When Apple launched the iPhone X last year, it was lauded as the future of the smartphone market and a fitting celebration of the product’s 10-year anniversary.
While there’s no doubt that the handset boasts an enduringly impressive specification and range of features, the model has encountered numerous issues in terms of design, retail price and the cost of manufacturing. These appear to have come to a head recently, with one of Apple’s top suppliers claiming that the X range could well be discontinued if their own earnings are anything to go by.
In the article below, we’ll appraise the future of the iPhone X in further detail, while asking whether or not 2018 could really mark the discontinuation of this handset.
The Rumour Mill – Why is it Focused on the iPhone X?
The supplier in question is Taiwan Semiconductor Manufacturing (TSMC), who remain the world’s largest semiconductor foundry company and a key partner of Apple.
This firm has recently revised its full-year revenue target to the low end of its 2018 forecast, causing the value of its shares to close 6.3% lower towards the end of April.
At the same time, TSMC’s inventory levels have peaked recently, with a sustained decline in demand responsible for this issue.
This can be attributed almost exclusively to the fact that Apple have deigned not to purchase components for future iPhone X models, triggering rumours that the device will be discontinued at the end of 2018 (after the proposed release of the iPhone X Plus, which experts believe will form part of Apple’s official autumn product launches).
Cost and Sales – The Challenges Facing the iPhone X
This assertion makes perfect sense, particularly considering the disappointing sales figures associated with the iPhone X since its launch in 2017. At the heart of this issue is the cost of building this revolutionary handset and its recommended retail price of $999, as this has established the iPhone X as an extremely expensive device that may be beyond the means of many consumers.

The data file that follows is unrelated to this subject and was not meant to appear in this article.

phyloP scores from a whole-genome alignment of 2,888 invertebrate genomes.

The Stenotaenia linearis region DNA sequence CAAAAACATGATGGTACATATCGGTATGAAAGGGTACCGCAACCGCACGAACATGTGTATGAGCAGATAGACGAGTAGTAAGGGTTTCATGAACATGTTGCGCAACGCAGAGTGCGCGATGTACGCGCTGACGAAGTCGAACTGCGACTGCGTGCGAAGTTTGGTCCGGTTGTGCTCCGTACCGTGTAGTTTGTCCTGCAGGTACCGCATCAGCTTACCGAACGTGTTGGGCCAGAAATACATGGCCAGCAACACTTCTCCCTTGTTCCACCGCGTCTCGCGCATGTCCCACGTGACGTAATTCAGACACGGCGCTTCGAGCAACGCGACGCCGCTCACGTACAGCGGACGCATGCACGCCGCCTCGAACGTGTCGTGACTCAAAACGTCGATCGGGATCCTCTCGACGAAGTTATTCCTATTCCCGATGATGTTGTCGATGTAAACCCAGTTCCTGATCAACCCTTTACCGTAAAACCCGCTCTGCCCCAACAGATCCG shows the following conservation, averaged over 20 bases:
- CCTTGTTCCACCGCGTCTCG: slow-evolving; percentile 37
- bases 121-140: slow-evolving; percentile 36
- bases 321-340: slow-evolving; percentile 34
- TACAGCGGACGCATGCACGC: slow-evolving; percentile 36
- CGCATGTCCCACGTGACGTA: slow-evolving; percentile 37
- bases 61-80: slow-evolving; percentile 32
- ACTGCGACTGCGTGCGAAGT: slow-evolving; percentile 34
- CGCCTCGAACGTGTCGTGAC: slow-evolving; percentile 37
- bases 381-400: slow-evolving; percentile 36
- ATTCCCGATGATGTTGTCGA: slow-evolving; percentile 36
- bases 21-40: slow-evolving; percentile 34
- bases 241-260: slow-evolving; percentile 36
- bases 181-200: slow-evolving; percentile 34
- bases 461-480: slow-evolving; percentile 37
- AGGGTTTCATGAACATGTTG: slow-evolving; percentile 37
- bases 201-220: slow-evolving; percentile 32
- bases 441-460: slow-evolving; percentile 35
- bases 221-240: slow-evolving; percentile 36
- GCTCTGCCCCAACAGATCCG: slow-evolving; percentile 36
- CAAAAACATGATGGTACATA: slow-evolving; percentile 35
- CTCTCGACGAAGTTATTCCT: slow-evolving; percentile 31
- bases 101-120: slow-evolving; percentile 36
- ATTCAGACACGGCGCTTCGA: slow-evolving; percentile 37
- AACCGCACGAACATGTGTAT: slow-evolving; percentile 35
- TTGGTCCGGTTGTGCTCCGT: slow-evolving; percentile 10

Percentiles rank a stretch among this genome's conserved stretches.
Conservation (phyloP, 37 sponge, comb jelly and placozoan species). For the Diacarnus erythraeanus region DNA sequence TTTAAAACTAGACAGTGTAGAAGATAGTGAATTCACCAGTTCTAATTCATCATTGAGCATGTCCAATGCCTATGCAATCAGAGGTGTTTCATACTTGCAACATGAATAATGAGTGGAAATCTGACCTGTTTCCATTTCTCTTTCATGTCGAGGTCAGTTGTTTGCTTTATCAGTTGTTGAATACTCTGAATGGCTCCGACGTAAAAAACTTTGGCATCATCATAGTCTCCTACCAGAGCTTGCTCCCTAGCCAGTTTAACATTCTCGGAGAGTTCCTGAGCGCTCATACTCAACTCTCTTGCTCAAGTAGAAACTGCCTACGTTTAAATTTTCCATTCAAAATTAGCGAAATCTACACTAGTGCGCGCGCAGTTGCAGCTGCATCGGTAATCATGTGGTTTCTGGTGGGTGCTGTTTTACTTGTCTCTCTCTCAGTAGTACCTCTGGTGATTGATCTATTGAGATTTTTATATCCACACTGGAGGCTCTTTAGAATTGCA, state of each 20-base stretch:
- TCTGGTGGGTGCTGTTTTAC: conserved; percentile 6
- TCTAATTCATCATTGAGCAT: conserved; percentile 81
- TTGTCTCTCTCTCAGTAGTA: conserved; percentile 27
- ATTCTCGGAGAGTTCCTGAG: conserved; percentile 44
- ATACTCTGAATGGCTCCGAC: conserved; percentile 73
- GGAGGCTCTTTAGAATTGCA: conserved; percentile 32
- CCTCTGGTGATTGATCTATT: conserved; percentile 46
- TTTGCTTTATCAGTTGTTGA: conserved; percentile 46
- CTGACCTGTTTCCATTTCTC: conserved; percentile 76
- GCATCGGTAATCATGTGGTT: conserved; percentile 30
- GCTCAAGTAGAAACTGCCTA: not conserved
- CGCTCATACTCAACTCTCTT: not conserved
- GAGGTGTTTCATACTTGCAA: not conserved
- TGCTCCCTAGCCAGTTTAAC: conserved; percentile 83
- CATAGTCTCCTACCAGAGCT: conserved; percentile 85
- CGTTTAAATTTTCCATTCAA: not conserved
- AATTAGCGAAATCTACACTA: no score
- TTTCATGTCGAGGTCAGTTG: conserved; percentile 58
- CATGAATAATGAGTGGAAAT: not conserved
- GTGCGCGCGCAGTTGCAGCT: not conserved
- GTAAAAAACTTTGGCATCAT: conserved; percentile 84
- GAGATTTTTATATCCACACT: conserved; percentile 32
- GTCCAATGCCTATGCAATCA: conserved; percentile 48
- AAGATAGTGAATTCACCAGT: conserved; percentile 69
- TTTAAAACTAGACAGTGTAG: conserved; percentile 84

After an initial surge that saw Apple shift an estimated 27 million units during the final quarter of 2017, sales declined by almost 50% at the beginning of 2018. This fall in demand caught the brand off-guard, leaving them with an excess of stock that is proving increasingly difficult to shift.
This is reflected by the fact that Apple capped production at just eight million units for the second quarter, with Samsung joining the aforementioned supplier TSCM in reporting diminished demand for key components of the iPhone X.
The Korean company remains the sole provider of the advanced OLED screen used in the device, and has confirmed that it expects to sell less units to its rivals in the upcoming quarters.
This is where the issue of manufacturing cost comes into play, as usually Apple would reduce the cost of the iPhone X in order to boost sales. This move has not materialised, however, and while distributors are offering discounted deals and SIM-only contracts to help reduce the retail price of the device we’ve seen almost no movement on the outright cost of the handset.
This is because such a strategy would place a significant squeeze on Apple’s margins, as the inflated cost of building the iPhone X leaves barely any room for manoeuvre.
According to IHS Markit, the cost of procuring components and building the iPhone X is around $370, with the advanced OLED display and facial recognition technology particularly expensive. To put this into context, the cost of producing the iPhone 5 came in at just $198.70 per unit, while even later models have set the brand back around $200 for each handset.
This has trapped Apple in a pincer movement, as while they could focus on utilising cheaper LCD displays or removing facial recognition technology when designing future iterations, these represent unique selling points of the iPhone X range. At the same time, the brand cannot realistically discount the recommended retail price without changing these features, so it may be considering ending this range before they incur heavy losses.
The Bottom Line
While it remains to be seen whether or not the iPhone X will be discontinued this year, there remains a strong likelihood that this could happen.
We know that Apple is likely to introduce the larger, 6.1-inch iPhone X Plus this autumn, along with a sequel to the decidedly popular, compact and affordable SE model released back in 2015. Beyond this the brand’s strategy is relatively unknown, although Apple is expected to follow last years’ trend by launching three new handsets in 2018.
One option is that Apple rebrands the iPhone X range, in way that reduces production costs without compromising to significantly on the device’s spec. This would create a more affordable iteration of the iPhone X, and while it would represent a significant design challenge it would enable the range to remain relevant.